Emmie Nume is a Ugandan artist born 1999 and living in Kampala. From March to June 2021, he was an artist-in-residence at Silhouette Projects under Afriart Gallery. Since he began this first residency, he propelled his artistic expression into its own distinct visual language.
His paintings and drawings reflect a deeply intuitive practice. While focusing on portraiture, he captures the essence of emotions through spontaneous and free expression – devoid of any meticulous formal and academic calculation of his figures and scenes. His ability to combine spontaneous abstraction and figurative complexities speaks of the freedom he grants himself while creating. Mainly working with charcoal, pastels and acrylics on canvas and paper, Emmie Nume adds spontaneous use of collage and found objects and other media and techniques in his works. Inspired by the creativity and innocent investigative spirit of children, his work reflects a playful, childlike approach to art-making.
Nume’s personal experiences act as a point of departure for his visual expressions – a language that interrogates the internal, the intimate, as it yields a way to surface the unseen and to communicate to the viewer. His own fragility and vulnerability confront the viewer in a bold manner, almost gives the impression of having witnessed something too intimate. As an attempt to grapple with what can’t be expressed with words, Nume allows the viewer to experience the nuances between depression and love and between the past and present. His visual language is unafraid to evoke those unsettling and uncomfortable emotions in the viewer, making them almost feel like voyeurs peeping into someone’s most fragile existence.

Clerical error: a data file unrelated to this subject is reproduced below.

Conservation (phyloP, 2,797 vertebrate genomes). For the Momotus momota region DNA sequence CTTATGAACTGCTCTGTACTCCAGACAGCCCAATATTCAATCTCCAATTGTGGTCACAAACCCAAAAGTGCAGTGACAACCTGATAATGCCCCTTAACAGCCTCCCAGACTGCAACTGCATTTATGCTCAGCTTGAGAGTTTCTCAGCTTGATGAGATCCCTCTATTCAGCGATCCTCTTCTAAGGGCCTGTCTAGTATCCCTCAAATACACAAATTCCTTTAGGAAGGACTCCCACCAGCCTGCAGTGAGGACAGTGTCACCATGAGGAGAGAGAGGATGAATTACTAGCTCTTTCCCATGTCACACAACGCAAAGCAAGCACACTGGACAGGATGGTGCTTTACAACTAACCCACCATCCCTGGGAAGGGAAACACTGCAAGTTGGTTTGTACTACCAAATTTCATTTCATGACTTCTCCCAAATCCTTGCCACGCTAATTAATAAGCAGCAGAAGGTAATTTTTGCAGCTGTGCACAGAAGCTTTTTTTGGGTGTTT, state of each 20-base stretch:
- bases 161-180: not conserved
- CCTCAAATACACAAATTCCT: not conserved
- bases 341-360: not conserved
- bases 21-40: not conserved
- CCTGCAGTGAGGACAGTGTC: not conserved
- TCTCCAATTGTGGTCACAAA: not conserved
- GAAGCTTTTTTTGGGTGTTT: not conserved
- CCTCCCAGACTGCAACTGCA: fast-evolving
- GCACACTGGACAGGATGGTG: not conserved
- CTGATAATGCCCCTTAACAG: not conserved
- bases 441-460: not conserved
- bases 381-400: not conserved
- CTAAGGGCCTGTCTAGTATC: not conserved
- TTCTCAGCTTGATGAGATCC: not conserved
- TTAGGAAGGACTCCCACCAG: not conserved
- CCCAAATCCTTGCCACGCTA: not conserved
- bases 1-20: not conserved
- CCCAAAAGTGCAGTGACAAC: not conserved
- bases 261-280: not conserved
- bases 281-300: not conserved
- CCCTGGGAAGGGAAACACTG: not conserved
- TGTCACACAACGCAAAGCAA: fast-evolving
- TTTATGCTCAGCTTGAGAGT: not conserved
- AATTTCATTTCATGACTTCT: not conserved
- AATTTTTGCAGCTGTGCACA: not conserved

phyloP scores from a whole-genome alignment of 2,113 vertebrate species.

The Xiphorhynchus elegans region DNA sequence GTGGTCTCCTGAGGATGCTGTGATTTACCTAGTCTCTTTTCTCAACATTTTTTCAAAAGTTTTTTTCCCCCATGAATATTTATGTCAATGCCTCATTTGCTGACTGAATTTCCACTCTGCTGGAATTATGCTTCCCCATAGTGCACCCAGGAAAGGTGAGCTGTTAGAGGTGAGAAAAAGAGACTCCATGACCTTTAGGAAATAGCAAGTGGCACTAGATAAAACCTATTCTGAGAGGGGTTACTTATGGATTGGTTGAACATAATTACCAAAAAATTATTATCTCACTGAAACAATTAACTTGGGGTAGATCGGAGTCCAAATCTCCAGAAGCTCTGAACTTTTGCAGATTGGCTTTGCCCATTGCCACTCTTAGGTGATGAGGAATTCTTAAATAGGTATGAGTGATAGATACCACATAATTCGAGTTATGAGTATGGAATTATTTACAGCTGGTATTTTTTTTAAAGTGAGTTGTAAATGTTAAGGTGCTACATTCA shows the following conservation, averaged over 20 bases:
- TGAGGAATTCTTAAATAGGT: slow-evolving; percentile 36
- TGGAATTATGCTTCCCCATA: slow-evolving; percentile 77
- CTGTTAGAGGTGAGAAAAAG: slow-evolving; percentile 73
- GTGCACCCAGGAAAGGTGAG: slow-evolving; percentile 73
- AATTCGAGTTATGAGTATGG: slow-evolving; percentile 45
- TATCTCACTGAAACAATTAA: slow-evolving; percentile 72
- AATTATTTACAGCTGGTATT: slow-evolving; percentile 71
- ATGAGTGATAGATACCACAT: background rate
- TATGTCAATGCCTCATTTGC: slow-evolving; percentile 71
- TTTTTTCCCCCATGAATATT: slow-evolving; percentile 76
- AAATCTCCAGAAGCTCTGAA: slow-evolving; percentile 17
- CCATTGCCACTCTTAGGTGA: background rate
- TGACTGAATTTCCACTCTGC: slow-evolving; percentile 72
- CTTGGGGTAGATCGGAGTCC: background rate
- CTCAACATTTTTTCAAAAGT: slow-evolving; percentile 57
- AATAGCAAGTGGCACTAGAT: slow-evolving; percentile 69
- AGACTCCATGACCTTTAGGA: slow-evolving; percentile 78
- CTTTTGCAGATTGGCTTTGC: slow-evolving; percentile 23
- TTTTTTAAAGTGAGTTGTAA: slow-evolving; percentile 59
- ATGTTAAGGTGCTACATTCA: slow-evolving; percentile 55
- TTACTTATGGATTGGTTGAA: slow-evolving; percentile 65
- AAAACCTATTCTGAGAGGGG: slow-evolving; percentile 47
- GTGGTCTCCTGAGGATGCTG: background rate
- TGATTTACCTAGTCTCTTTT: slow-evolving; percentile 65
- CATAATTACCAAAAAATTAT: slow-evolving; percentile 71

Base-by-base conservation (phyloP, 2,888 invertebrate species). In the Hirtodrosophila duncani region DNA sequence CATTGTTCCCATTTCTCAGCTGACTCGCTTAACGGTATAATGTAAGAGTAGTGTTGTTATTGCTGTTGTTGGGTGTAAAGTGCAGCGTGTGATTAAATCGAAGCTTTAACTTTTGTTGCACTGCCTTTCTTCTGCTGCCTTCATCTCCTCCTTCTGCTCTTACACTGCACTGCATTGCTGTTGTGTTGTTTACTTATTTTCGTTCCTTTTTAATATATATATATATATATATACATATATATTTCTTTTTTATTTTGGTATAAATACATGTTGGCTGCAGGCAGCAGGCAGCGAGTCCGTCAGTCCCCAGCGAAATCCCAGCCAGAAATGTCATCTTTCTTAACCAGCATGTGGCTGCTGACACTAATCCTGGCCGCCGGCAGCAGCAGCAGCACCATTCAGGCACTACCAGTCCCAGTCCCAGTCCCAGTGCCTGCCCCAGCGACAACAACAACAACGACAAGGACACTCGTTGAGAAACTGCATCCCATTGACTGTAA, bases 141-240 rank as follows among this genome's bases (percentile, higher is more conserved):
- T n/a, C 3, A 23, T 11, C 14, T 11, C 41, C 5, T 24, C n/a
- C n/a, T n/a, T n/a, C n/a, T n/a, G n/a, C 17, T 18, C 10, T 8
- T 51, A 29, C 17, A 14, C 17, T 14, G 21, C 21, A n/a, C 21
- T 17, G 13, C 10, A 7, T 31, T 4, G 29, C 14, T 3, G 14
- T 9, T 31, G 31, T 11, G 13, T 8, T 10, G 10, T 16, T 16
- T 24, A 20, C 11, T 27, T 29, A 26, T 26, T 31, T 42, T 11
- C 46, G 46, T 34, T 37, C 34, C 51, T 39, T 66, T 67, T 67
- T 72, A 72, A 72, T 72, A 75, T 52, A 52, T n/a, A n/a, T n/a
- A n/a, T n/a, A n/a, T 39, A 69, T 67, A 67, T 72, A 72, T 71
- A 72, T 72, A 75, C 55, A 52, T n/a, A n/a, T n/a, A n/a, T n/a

Allowing himself to be an honest and bold observer of himself, he creates powerful and captivating expressions that eventually become crude yet dreamlike reflections of some of human beings’ most crucial moments in life. Emmie Nume is a storyteller, creating figures and scenes with an oozing aura, vulnerable and full of softness and nuance.
Empty gazes into nowhere and moments in which the world goes about its usual routine while one’s own seems to have come to an uncomfortable standstill, speak, at a closer look, of change and evolution.